Battery life has been really nice. The specs list a 2700mAh battery, and for me that has translated into well over 5 hours of screen on time, which I’d say is impressive. Cubot have again shown what they’re capable of by not shipping a phone with half baked software, and I hope other companies take cue. Audio from the loudspeaker is trebly and shrill, and sometimes not loud enough. Cupping your hand around the speaker solves the issue by quite a bit, but technically speaking you shouldn’t be required to do that anyway. General performance wise I’ve never really had an issue with this phone. It proves that the MT6735 is still a nice SoC to put on a $100 phone, and that it can handle today’s app when paired with enough RAM. I’m not quite aware of the price difference between the MT6735 and the MT6580 (I’m assuming it’s quite a bit), but most times it just makes sense to use the MT6735 instead, especially considering that it gives you 4G LTE access as well.
Cubot X16S Review: Network and Radio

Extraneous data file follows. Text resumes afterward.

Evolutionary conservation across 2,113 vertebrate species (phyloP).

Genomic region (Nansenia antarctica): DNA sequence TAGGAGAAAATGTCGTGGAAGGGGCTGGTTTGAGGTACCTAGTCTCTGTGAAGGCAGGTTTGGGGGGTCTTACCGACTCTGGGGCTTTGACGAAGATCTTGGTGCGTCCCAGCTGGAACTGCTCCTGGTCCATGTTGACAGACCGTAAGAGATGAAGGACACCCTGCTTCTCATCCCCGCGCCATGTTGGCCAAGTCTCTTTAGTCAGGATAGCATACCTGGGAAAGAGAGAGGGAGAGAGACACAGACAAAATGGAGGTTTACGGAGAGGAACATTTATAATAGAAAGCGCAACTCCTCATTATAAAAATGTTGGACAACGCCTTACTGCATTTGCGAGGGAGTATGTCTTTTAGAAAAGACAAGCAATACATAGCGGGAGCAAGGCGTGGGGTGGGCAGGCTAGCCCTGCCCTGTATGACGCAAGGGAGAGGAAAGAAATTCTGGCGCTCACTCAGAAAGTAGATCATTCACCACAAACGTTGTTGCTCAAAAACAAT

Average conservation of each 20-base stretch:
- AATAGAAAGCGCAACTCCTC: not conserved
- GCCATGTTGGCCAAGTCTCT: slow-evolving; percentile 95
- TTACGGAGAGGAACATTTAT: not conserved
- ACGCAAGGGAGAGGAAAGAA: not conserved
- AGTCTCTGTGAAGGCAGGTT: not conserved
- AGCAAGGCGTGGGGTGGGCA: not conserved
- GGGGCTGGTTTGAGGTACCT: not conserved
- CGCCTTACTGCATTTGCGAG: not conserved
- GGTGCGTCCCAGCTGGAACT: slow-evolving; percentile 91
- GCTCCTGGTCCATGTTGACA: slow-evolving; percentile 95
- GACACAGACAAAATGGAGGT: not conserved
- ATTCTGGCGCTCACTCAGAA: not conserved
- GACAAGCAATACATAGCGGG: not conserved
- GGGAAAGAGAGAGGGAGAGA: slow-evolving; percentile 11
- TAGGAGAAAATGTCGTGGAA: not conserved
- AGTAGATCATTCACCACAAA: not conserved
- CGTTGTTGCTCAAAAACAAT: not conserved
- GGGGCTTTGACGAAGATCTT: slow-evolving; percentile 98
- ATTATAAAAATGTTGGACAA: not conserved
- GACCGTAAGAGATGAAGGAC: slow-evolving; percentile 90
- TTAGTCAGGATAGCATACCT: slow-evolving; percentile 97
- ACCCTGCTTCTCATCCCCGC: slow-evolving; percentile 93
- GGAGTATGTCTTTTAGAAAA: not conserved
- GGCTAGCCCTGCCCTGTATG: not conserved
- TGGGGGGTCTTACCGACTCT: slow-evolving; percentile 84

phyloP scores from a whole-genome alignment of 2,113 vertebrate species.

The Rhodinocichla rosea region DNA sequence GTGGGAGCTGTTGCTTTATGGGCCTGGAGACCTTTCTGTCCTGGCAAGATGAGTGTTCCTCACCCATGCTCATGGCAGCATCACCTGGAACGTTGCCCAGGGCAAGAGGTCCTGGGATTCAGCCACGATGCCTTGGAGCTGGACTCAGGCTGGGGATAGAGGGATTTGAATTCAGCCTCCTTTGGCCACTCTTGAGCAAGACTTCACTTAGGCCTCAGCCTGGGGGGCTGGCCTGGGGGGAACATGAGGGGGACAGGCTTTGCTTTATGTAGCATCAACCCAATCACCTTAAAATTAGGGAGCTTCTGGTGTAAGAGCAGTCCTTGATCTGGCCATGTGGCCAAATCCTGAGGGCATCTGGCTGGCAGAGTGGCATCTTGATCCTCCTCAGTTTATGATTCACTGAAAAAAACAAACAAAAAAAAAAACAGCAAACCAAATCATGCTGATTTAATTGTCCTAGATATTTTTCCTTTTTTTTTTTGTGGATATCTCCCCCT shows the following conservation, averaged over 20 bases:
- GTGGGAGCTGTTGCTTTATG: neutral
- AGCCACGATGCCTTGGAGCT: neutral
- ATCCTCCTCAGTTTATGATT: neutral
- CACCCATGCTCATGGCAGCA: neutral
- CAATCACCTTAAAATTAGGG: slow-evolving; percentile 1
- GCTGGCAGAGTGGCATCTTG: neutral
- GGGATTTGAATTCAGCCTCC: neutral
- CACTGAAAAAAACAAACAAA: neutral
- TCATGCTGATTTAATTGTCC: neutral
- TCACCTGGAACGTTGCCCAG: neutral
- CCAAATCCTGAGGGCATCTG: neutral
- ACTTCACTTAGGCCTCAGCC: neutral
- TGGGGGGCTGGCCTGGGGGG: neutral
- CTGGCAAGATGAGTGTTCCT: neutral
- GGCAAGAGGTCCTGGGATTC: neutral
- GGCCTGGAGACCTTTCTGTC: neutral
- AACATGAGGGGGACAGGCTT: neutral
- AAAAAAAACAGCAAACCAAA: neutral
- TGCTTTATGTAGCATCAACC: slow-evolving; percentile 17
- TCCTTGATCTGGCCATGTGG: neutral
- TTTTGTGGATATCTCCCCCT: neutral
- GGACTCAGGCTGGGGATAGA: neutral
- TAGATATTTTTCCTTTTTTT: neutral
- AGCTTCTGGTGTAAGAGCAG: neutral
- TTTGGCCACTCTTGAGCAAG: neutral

The Cubot X16S supports the following bands: 2G: GSM 850/900/1800/1900MHz
3G: WCDMA 900/2100MHz
4G: FDD-LTE 800/1800/2100/2600MHz So I’ve had no real issues with the network and radio part of the phone. It might be worth noting that I use the phone only with a single SIM. GPS has been rather good for the most part, latching on to satellites even indoors. I’ve had the infamous ‘hopping’ problem a couple of times, but that’s usually indoors and quite understandable.
Cubot X16S Review: Camera
Multimedia features are probably the one section that differentiate ‘budget’ phones from their higher-end compatriots. Which means, the X16S isn’t quite the phone it is usually as long as its multimedia we’re talking about. Paired with a strictly average screen, below-par speakers and a so-so camera, the X16S doesn’t make for the best multimedia rig. The camera too, sits somewhere around there. The phone has an 8 mega-pixel sensor, which the software does tricks on to churn out 13 mega-pixel photos. Not too bad, but nothing to write home about. In dark lighting, it’s pretty bad. We took receipt of the UMi London only yesterday, and while it doesn’t promise too much over the X16S, it does seem to have a better camera. Have a look at some samples taken on the X16S.
Cubot X16S Review: Conclusion The X16S is a phone that feels really good in the hands, but shortcomings start appearing after a little while of usage. This includes: Non-oleophobic screen Unnaturally heavy weight Bad speaker positioning Poor viewing angles If that isn’t an issue for you, you’d be happy to know that the phone does shine at many places, too: Great battery life Sturdy build Polished software Strong radio and network That said, as a brand, I would probably trust Cubot a bit more than other phone makers from China.